Daniël de Lange: Lioba (1906)
‘The open air performances proved that this work benefits from a staging, even though it was not written for the stage. However, a staged version requires music, that is how I have always envisioned it, admits Van Eeden, the author. The problem is that music is an unruly phantom, since Richard Wagner conquered audiences around the world by devouring poets. His powers proved greater than those of Lessing, Schiller and Goethe. It to Wagner that all swear allegience these days. [....] Composers came to Lioba. The Wagnerian Viotta suggested to turn it into a Musikdrama. Van Eeden refused, shivering by the very idea. Daniël de Lange consumed some of the verses, finding the complete work - fortunately - too overpowering! Hoboken could not control his passions; his music overshouted the actors. Ony Landré, who produced the music for the opern air performances, appraoched Van Eeden’s demands.’ (Algemeen Handelsblad on a performance of Van Eeden's Lioba in Weimar, 20 December 1913)
‘I admit that the instrumentation of the Elf choirs seems most brilliant: fast repeating figures of flutes and violins against lingering tones of contrabasses and violoncellos; here and there a shaply crescendent effect has been achieved, as in the phrases ‘toen kwam ’t machtigen daglicht, sterk’. Likewise Lioba's long confession had beautiful coloring with touching disction in ‘Zacht in den wijglans dezer stonde’, and then in ‘Ik wil mijn kind van U’, where the peculiar orchestration scintillated like the play of light on the water.’ (S.Z., ‘Daniël de Lange’, Algemeen Handelsblad, 14 March 1906.)
Daniël de Lange: Lioba (dramatic scenes)
Tekst: Frederik van Eeden
Public General Rehearsal: 8 March 1906 (donderdag, tickets à ƒ 0,50)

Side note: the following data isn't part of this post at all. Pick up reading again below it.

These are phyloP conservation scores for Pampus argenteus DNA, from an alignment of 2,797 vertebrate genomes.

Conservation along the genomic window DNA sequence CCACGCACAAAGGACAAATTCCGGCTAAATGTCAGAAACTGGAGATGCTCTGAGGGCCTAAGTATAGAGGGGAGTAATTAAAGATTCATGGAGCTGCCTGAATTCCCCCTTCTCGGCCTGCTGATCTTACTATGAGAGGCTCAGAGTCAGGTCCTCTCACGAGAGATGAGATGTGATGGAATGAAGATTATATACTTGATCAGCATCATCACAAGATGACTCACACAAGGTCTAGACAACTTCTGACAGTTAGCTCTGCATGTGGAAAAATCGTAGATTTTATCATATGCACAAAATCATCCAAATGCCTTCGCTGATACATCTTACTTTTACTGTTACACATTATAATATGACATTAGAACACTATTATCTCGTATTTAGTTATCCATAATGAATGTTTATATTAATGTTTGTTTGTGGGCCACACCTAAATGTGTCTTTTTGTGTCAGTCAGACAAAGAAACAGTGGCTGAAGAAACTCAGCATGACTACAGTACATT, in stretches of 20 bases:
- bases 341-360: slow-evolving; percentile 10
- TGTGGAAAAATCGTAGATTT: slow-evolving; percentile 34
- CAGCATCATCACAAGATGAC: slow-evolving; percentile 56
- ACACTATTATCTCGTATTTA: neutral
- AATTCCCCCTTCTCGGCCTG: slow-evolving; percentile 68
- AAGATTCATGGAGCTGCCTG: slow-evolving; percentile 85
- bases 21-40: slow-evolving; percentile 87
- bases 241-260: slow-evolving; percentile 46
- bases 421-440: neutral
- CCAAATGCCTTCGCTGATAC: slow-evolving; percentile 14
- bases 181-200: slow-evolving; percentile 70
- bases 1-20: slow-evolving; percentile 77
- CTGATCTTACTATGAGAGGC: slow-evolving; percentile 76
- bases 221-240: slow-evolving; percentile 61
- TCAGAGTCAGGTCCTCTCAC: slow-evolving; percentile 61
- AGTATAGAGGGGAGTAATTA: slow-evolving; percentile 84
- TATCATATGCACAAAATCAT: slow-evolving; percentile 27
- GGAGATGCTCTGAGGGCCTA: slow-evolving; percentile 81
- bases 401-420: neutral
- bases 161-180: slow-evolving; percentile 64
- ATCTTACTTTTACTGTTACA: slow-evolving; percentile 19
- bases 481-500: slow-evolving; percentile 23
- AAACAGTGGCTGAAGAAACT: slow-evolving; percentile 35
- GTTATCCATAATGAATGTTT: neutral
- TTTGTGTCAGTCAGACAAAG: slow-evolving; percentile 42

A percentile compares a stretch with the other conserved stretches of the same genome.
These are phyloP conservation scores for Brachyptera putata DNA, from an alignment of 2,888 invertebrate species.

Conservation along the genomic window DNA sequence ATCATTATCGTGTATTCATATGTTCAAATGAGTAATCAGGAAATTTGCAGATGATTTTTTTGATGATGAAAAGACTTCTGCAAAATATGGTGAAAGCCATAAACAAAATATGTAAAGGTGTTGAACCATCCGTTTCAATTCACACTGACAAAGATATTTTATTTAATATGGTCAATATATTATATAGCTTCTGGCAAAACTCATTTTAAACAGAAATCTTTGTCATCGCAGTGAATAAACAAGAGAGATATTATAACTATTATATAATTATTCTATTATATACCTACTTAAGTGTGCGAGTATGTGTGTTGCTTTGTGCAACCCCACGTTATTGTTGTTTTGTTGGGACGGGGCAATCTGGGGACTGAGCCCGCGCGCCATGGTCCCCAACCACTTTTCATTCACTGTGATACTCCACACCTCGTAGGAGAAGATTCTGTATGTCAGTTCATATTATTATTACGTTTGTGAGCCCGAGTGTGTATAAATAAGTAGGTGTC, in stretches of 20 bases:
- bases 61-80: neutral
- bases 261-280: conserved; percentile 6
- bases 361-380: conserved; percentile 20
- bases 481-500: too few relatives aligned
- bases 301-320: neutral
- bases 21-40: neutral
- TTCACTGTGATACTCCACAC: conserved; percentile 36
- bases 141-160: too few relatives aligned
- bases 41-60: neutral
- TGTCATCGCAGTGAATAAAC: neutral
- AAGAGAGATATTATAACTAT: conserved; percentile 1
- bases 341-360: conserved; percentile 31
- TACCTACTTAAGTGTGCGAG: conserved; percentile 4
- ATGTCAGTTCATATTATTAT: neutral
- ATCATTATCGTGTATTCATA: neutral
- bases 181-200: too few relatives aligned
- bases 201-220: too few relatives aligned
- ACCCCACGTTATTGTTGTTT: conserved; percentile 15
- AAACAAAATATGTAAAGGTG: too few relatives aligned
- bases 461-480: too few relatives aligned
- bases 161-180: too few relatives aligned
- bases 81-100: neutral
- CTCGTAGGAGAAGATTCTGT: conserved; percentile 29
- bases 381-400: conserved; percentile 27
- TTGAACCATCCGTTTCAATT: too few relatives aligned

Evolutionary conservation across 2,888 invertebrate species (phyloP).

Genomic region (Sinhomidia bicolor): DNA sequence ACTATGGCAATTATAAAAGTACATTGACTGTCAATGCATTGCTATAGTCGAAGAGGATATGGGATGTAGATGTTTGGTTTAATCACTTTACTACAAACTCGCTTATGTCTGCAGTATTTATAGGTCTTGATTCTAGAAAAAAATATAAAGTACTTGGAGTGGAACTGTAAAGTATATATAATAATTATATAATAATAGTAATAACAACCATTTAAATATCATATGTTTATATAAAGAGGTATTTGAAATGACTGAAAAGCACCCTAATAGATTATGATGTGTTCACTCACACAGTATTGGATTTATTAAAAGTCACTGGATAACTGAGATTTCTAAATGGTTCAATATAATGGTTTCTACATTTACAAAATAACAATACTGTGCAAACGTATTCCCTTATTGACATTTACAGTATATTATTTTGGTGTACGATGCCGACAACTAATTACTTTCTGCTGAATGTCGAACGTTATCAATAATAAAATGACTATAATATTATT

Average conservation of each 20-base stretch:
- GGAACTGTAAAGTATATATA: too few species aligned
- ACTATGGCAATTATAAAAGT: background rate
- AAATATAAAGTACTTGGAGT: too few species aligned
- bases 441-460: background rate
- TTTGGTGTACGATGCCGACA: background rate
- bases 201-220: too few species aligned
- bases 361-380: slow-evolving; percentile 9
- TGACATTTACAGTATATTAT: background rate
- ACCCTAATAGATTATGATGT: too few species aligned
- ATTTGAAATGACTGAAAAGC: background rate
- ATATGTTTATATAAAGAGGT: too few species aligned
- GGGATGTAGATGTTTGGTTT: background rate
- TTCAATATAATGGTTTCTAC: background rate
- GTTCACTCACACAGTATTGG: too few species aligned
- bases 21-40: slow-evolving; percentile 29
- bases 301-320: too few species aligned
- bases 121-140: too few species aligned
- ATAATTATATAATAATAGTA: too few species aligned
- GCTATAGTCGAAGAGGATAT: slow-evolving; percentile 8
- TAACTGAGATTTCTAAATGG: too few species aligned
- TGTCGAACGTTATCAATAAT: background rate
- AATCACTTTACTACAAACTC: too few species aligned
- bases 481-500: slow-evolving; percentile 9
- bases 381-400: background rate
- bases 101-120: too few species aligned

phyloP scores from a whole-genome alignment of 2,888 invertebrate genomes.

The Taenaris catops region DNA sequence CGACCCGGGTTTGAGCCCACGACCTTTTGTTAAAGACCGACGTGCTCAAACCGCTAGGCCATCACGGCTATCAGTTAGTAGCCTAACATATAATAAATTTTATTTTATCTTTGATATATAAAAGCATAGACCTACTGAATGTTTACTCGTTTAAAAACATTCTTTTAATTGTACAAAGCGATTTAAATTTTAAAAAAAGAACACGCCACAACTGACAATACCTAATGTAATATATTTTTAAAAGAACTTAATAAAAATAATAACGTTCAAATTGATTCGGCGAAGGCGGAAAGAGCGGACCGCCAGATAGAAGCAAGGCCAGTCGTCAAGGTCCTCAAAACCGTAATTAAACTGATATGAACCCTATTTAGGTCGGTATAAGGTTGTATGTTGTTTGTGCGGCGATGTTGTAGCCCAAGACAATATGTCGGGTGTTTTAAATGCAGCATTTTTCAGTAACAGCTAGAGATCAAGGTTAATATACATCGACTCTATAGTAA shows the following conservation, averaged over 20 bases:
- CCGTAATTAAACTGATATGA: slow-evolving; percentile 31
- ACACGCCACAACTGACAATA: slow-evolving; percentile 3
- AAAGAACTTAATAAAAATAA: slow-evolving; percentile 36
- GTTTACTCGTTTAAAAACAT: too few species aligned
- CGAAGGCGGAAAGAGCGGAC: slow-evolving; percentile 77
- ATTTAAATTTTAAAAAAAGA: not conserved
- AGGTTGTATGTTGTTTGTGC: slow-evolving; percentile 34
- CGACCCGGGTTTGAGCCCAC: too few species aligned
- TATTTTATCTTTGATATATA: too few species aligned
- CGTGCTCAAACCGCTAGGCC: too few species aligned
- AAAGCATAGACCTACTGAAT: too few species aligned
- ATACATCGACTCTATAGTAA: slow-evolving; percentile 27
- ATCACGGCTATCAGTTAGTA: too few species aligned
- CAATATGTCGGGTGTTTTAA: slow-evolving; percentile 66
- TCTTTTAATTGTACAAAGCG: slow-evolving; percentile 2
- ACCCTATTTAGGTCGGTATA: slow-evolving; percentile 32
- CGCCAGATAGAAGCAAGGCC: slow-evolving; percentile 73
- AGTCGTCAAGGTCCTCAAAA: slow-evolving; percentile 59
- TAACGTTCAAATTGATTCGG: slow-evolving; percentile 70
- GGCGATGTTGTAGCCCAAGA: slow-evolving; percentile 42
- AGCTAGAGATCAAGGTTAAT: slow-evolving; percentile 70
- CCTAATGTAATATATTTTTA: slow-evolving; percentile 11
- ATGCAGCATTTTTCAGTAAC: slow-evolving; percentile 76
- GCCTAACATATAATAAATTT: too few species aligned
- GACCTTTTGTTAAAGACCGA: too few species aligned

World première: 9 March 1906 (vrijdag), Den Haag, Gebouw voor Kunsten en Wetenschappen (tickets ƒ 3,50 tot ƒ 0,30) (Samen met: Drie Liederen: ‘Ik droomde van een koelen bloemen-nacht’ (Willem Kloos), ‘Mijn God is enkel gloed in donkerheid (Albert Verwey), ‘Entsagung’; Lied voor orkest en bariton: ‘De Roze’)
10 Maart 1906 (zaterdag), Rotterdam, Doelen, Leiden, Stads Gehoorzaal
12 Maart 1906 (maandag), Leiden, Stads Gehoorzaal
13 maart 1906 (dinsdag), Amsterdam, Stadsschouwburg
Anna Tijssen-Bremerkamp, sopraan (Lioba), Josef Tijssen, tenor (Tancolf), Jos Orelio, bariton (Hemming / solist in de liederen), Toonkunstkoor Leiden, Residentieorkest o.lv. Dianiël de Lange; Johan van der Veer (piano in de drie liederen)
29 mei 2006
401Concerts 3, Kröller-Müller Museum, Otterlo
Pieter Dhoore (piano), Ann Vancoillie (viool)
Downloadbaar via 401Concerts 3.
18 December 2016
Duet 'Ik wil mijn kind van u'
401Concerts 4, OBA Concert Hall, The Hague
Violetta Lazin (Lioba), Hendrik Vonk (Tancolf), Wolter Willemsen (piano)
Available as download from December 20, 2016
Prelude. Chorus of elfs. Young Tancolf is banned from King Harald's court. In the dunes he meets with a friend, the courtier Hemming. King Harald has died childless and Hemming's brother Horic shall succeed him. Harald's wife, the young Lioba is not only a symbol of purity but henceforward also to be Horic's wife. Hemming wants to ensure that no impure ties between tancolf and Lioba exist. Tancolf ensures him of the noble nature of his feelings. While conversing they approach a crossing in the dunes, the place where prayers are spoken. Lioba approaches. Hemming leaves, he is a heathen and beleives to see a ghost approaching. Tancolf convinces him of the opposite while the music depicts the conflict between paganism and christianity. Hemming is convinced and leaves, warnign Tancolf to hold his pledge. The rest of the poem is made up out of the meeting between Tancolf and Lioba, depicting the contradictions and emotional conflicts between her innocence and Tancolfs ardent passion, which he surpresses with great pain, out of respect for her purity.